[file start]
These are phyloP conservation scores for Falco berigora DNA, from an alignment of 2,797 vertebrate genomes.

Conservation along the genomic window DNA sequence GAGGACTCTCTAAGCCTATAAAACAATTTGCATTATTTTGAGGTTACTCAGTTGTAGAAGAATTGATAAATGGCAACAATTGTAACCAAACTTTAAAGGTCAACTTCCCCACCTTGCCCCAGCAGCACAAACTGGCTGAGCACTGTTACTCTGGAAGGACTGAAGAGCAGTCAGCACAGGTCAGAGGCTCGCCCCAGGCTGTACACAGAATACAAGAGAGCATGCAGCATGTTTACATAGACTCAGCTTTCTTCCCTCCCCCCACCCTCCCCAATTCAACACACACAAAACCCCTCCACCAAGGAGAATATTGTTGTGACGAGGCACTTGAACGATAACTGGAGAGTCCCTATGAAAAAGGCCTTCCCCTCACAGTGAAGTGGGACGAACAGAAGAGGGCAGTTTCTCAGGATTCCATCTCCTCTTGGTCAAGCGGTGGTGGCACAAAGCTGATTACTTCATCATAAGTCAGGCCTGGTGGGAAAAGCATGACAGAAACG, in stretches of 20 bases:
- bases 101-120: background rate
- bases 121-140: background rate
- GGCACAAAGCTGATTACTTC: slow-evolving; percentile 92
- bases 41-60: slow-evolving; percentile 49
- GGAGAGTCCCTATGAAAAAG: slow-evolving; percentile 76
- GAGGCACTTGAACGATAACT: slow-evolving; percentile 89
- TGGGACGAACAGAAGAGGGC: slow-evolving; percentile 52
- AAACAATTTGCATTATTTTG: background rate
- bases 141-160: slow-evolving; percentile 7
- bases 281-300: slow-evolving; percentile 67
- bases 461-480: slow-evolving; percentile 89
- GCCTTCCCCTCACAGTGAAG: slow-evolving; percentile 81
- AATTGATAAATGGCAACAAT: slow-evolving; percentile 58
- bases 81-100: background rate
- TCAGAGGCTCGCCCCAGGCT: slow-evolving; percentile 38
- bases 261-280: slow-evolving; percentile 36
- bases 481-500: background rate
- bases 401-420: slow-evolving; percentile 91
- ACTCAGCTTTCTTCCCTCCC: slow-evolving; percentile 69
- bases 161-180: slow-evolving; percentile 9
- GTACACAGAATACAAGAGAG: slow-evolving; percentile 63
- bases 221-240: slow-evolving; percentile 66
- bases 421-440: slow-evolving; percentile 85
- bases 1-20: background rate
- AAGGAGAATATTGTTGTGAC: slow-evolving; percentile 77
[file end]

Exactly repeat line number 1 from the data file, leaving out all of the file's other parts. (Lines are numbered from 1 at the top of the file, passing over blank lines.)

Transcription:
These are phyloP conservation scores for Falco berigora DNA, from an alignment of 2,797 vertebrate genomes.